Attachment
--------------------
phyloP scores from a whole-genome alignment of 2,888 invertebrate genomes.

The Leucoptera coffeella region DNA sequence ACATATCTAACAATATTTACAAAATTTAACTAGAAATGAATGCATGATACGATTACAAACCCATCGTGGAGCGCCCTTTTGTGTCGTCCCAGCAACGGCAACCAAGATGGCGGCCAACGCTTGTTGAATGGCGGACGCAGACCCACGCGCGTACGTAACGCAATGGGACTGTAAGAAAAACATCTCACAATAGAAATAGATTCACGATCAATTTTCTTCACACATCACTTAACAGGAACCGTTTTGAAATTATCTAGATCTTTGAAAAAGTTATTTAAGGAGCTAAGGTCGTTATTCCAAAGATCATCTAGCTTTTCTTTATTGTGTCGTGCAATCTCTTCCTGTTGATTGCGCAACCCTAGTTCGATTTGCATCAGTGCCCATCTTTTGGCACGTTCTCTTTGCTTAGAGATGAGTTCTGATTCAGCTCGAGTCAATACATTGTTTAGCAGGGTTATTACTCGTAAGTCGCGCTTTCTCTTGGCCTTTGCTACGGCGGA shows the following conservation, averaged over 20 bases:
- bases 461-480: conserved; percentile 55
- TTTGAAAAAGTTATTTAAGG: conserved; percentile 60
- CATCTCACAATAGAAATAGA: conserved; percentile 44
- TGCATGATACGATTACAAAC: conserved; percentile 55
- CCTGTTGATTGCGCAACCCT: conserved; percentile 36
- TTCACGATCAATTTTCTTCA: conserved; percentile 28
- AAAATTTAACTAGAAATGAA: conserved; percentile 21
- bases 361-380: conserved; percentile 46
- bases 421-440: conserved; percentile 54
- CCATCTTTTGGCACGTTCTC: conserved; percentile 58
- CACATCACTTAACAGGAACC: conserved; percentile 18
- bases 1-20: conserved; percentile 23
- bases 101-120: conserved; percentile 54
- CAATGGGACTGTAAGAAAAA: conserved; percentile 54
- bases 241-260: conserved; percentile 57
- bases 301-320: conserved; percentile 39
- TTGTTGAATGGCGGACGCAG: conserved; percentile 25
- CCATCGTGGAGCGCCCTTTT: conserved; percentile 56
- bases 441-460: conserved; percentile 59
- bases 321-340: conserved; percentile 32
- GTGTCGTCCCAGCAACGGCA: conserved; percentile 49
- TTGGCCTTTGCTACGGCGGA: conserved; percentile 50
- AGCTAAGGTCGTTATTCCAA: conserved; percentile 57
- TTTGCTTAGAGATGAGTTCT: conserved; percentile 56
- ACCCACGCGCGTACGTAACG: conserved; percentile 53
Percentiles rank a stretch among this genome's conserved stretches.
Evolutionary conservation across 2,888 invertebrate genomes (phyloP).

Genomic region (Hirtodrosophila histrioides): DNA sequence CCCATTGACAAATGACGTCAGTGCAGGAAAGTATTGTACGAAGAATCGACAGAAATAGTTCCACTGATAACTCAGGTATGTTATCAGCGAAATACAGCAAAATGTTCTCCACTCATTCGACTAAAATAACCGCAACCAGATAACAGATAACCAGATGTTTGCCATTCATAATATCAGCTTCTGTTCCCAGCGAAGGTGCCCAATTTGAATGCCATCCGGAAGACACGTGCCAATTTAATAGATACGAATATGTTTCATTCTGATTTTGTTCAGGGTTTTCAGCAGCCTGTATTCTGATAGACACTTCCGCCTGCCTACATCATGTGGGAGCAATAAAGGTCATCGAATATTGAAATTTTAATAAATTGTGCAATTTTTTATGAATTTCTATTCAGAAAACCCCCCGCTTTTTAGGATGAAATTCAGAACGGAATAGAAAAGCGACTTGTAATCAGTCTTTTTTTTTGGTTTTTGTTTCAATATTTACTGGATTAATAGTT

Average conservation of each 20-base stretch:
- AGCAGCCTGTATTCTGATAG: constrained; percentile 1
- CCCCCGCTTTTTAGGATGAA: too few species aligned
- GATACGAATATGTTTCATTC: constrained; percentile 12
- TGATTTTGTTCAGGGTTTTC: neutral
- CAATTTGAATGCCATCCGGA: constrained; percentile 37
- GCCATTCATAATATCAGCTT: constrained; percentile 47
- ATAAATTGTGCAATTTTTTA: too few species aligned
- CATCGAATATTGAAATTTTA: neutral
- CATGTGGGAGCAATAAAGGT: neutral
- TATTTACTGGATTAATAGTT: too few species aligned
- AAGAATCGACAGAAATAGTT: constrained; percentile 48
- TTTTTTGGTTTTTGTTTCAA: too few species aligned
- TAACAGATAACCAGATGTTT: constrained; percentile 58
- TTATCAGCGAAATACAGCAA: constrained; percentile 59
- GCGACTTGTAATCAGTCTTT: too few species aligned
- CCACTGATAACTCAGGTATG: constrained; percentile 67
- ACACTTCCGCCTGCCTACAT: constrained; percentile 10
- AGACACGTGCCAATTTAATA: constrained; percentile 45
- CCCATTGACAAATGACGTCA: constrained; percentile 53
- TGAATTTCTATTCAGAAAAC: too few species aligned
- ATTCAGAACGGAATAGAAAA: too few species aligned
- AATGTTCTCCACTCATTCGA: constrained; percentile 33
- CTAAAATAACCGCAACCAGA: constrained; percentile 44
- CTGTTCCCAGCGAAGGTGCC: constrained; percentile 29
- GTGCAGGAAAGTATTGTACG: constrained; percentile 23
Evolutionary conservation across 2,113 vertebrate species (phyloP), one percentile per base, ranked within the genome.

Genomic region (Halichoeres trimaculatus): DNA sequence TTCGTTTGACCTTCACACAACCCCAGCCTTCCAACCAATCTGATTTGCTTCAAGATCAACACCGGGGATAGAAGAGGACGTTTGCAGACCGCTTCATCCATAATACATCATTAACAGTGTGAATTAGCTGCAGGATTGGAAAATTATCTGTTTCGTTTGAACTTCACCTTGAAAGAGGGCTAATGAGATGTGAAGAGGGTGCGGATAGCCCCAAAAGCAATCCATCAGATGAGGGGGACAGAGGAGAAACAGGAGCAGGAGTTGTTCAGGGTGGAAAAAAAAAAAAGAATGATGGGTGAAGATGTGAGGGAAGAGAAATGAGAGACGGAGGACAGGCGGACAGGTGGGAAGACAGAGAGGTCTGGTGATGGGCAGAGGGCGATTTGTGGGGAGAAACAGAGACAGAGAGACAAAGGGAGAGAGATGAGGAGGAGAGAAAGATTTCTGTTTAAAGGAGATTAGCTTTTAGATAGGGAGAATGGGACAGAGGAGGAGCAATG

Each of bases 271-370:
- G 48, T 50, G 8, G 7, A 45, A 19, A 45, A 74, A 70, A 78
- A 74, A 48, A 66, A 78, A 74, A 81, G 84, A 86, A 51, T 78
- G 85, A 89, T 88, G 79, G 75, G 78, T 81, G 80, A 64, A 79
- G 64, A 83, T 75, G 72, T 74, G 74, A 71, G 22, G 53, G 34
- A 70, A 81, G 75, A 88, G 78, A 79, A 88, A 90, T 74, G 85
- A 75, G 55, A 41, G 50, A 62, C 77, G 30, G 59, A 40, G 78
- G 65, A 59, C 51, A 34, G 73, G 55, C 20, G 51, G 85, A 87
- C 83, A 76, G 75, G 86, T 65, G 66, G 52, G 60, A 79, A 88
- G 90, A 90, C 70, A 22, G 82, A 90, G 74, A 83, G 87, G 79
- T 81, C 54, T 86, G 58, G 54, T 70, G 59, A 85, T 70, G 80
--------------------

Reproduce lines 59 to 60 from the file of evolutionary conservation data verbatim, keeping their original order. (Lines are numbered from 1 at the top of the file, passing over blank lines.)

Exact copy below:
Each of bases 271-370:
- G 48, T 50, G 8, G 7, A 45, A 19, A 45, A 74, A 70, A 78